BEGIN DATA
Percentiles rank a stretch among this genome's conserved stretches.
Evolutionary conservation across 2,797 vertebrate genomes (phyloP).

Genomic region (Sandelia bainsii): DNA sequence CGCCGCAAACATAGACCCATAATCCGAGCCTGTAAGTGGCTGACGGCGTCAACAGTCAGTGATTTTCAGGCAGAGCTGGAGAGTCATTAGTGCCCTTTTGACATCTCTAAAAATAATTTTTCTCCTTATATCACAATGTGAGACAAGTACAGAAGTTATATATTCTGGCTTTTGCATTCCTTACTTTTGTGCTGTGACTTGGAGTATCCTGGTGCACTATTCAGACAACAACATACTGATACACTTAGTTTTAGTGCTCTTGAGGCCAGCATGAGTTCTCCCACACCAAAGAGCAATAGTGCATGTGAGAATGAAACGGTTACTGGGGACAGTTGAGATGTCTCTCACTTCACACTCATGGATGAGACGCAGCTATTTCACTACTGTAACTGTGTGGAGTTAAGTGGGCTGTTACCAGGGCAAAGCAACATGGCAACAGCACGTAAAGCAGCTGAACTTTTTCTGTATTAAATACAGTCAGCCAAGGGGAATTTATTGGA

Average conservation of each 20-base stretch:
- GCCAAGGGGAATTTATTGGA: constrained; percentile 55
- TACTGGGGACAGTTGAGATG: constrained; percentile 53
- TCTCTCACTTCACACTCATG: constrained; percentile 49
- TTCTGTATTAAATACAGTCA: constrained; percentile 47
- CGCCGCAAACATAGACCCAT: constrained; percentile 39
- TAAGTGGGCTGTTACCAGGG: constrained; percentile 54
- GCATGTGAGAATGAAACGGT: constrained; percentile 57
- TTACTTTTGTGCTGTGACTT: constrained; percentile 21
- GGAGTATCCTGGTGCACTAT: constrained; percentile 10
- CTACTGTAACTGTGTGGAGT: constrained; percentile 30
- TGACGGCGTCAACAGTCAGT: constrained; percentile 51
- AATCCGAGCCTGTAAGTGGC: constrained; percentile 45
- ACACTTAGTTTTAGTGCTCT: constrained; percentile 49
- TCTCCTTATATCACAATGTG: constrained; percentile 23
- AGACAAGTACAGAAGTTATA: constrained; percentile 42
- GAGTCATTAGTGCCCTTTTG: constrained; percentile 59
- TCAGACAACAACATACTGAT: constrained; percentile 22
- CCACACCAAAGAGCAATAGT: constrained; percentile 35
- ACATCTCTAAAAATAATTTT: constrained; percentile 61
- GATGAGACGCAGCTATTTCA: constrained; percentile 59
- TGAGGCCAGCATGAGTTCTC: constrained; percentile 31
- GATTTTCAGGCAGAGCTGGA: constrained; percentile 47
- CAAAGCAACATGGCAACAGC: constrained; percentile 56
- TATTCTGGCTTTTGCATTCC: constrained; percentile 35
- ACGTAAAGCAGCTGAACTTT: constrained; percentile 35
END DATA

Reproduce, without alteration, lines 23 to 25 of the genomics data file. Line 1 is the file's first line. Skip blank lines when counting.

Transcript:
- ACATCTCTAAAAATAATTTT: constrained; percentile 61
- GATGAGACGCAGCTATTTCA: constrained; percentile 59
- TGAGGCCAGCATGAGTTCTC: constrained; percentile 31